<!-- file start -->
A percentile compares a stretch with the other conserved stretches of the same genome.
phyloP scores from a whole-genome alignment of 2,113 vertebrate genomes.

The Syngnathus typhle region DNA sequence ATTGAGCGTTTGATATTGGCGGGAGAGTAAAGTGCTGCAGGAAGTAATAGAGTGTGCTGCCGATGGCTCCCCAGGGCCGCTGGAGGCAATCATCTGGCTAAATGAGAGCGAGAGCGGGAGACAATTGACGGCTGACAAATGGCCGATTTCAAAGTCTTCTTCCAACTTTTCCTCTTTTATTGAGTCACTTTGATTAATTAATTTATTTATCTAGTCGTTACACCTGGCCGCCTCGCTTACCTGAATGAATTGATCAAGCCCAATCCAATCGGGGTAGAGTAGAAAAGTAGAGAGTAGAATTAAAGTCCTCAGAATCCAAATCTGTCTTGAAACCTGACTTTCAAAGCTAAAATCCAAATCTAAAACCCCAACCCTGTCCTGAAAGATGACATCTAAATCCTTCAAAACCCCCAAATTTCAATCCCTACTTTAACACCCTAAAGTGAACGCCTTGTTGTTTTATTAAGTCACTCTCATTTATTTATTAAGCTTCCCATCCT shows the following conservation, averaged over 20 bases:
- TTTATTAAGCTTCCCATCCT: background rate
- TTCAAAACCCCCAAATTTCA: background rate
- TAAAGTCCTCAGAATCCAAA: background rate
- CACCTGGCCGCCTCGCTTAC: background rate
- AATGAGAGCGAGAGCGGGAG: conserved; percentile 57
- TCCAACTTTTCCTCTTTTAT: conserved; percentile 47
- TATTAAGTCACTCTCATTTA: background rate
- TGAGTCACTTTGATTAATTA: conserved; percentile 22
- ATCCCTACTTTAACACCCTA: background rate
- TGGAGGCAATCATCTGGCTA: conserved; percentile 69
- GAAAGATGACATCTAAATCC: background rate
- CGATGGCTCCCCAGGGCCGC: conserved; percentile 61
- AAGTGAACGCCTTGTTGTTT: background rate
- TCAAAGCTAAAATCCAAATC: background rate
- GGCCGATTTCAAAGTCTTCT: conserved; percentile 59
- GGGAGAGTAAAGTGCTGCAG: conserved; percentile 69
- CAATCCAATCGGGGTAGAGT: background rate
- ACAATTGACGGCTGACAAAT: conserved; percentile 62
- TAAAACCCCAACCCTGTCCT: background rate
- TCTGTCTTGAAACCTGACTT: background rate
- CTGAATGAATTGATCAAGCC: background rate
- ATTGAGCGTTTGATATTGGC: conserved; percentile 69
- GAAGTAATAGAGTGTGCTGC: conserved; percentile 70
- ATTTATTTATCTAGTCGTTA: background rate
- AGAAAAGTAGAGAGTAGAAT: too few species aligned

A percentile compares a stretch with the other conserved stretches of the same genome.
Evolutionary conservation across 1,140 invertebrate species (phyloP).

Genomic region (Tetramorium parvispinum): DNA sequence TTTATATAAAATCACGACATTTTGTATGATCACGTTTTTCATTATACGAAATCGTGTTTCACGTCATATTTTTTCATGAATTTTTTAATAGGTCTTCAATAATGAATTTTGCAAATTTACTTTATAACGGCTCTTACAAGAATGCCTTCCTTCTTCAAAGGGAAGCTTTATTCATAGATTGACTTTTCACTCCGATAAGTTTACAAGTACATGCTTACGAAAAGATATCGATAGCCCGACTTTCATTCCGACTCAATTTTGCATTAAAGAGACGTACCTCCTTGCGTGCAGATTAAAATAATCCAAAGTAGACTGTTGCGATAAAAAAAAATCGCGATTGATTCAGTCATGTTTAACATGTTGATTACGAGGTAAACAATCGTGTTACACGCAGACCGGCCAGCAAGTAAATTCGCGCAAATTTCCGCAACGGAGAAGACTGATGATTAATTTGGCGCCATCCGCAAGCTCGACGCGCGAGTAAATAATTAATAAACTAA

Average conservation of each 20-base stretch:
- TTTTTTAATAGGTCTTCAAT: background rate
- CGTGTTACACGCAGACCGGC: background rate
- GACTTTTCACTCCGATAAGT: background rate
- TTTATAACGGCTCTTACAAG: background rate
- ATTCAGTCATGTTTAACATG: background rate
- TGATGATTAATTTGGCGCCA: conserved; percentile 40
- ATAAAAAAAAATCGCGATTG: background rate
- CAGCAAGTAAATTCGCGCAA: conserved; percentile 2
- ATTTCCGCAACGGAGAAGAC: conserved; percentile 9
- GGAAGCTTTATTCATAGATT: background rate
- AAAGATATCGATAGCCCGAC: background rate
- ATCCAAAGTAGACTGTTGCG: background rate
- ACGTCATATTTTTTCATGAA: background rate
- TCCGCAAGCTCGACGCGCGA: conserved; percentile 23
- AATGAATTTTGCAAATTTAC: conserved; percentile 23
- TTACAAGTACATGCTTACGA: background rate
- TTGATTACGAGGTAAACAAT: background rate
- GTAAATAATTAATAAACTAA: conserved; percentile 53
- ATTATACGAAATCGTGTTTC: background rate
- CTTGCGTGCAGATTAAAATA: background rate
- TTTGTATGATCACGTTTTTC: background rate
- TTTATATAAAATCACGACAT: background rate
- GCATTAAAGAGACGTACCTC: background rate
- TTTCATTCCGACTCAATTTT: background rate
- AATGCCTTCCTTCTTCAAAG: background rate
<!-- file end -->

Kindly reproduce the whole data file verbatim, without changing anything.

A percentile compares a stretch with the other conserved stretches of the same genome.
phyloP scores from a whole-genome alignment of 2,113 vertebrate genomes.

The Syngnathus typhle region DNA sequence ATTGAGCGTTTGATATTGGCGGGAGAGTAAAGTGCTGCAGGAAGTAATAGAGTGTGCTGCCGATGGCTCCCCAGGGCCGCTGGAGGCAATCATCTGGCTAAATGAGAGCGAGAGCGGGAGACAATTGACGGCTGACAAATGGCCGATTTCAAAGTCTTCTTCCAACTTTTCCTCTTTTATTGAGTCACTTTGATTAATTAATTTATTTATCTAGTCGTTACACCTGGCCGCCTCGCTTACCTGAATGAATTGATCAAGCCCAATCCAATCGGGGTAGAGTAGAAAAGTAGAGAGTAGAATTAAAGTCCTCAGAATCCAAATCTGTCTTGAAACCTGACTTTCAAAGCTAAAATCCAAATCTAAAACCCCAACCCTGTCCTGAAAGATGACATCTAAATCCTTCAAAACCCCCAAATTTCAATCCCTACTTTAACACCCTAAAGTGAACGCCTTGTTGTTTTATTAAGTCACTCTCATTTATTTATTAAGCTTCCCATCCT shows the following conservation, averaged over 20 bases:
- TTTATTAAGCTTCCCATCCT: background rate
- TTCAAAACCCCCAAATTTCA: background rate
- TAAAGTCCTCAGAATCCAAA: background rate
- CACCTGGCCGCCTCGCTTAC: background rate
- AATGAGAGCGAGAGCGGGAG: conserved; percentile 57
- TCCAACTTTTCCTCTTTTAT: conserved; percentile 47
- TATTAAGTCACTCTCATTTA: background rate
- TGAGTCACTTTGATTAATTA: conserved; percentile 22
- ATCCCTACTTTAACACCCTA: background rate
- TGGAGGCAATCATCTGGCTA: conserved; percentile 69
- GAAAGATGACATCTAAATCC: background rate
- CGATGGCTCCCCAGGGCCGC: conserved; percentile 61
- AAGTGAACGCCTTGTTGTTT: background rate
- TCAAAGCTAAAATCCAAATC: background rate
- GGCCGATTTCAAAGTCTTCT: conserved; percentile 59
- GGGAGAGTAAAGTGCTGCAG: conserved; percentile 69
- CAATCCAATCGGGGTAGAGT: background rate
- ACAATTGACGGCTGACAAAT: conserved; percentile 62
- TAAAACCCCAACCCTGTCCT: background rate
- TCTGTCTTGAAACCTGACTT: background rate
- CTGAATGAATTGATCAAGCC: background rate
- ATTGAGCGTTTGATATTGGC: conserved; percentile 69
- GAAGTAATAGAGTGTGCTGC: conserved; percentile 70
- ATTTATTTATCTAGTCGTTA: background rate
- AGAAAAGTAGAGAGTAGAAT: too few species aligned

A percentile compares a stretch with the other conserved stretches of the same genome.
Evolutionary conservation across 1,140 invertebrate species (phyloP).

Genomic region (Tetramorium parvispinum): DNA sequence TTTATATAAAATCACGACATTTTGTATGATCACGTTTTTCATTATACGAAATCGTGTTTCACGTCATATTTTTTCATGAATTTTTTAATAGGTCTTCAATAATGAATTTTGCAAATTTACTTTATAACGGCTCTTACAAGAATGCCTTCCTTCTTCAAAGGGAAGCTTTATTCATAGATTGACTTTTCACTCCGATAAGTTTACAAGTACATGCTTACGAAAAGATATCGATAGCCCGACTTTCATTCCGACTCAATTTTGCATTAAAGAGACGTACCTCCTTGCGTGCAGATTAAAATAATCCAAAGTAGACTGTTGCGATAAAAAAAAATCGCGATTGATTCAGTCATGTTTAACATGTTGATTACGAGGTAAACAATCGTGTTACACGCAGACCGGCCAGCAAGTAAATTCGCGCAAATTTCCGCAACGGAGAAGACTGATGATTAATTTGGCGCCATCCGCAAGCTCGACGCGCGAGTAAATAATTAATAAACTAA

Average conservation of each 20-base stretch:
- TTTTTTAATAGGTCTTCAAT: background rate
- CGTGTTACACGCAGACCGGC: background rate
- GACTTTTCACTCCGATAAGT: background rate
- TTTATAACGGCTCTTACAAG: background rate
- ATTCAGTCATGTTTAACATG: background rate
- TGATGATTAATTTGGCGCCA: conserved; percentile 40
- ATAAAAAAAAATCGCGATTG: background rate
- CAGCAAGTAAATTCGCGCAA: conserved; percentile 2
- ATTTCCGCAACGGAGAAGAC: conserved; percentile 9
- GGAAGCTTTATTCATAGATT: background rate
- AAAGATATCGATAGCCCGAC: background rate
- ATCCAAAGTAGACTGTTGCG: background rate
- ACGTCATATTTTTTCATGAA: background rate
- TCCGCAAGCTCGACGCGCGA: conserved; percentile 23
- AATGAATTTTGCAAATTTAC: conserved; percentile 23
- TTACAAGTACATGCTTACGA: background rate
- TTGATTACGAGGTAAACAAT: background rate
- GTAAATAATTAATAAACTAA: conserved; percentile 53
- ATTATACGAAATCGTGTTTC: background rate
- CTTGCGTGCAGATTAAAATA: background rate
- TTTGTATGATCACGTTTTTC: background rate
- TTTATATAAAATCACGACAT: background rate
- GCATTAAAGAGACGTACCTC: background rate
- TTTCATTCCGACTCAATTTT: background rate
- AATGCCTTCCTTCTTCAAAG: background rate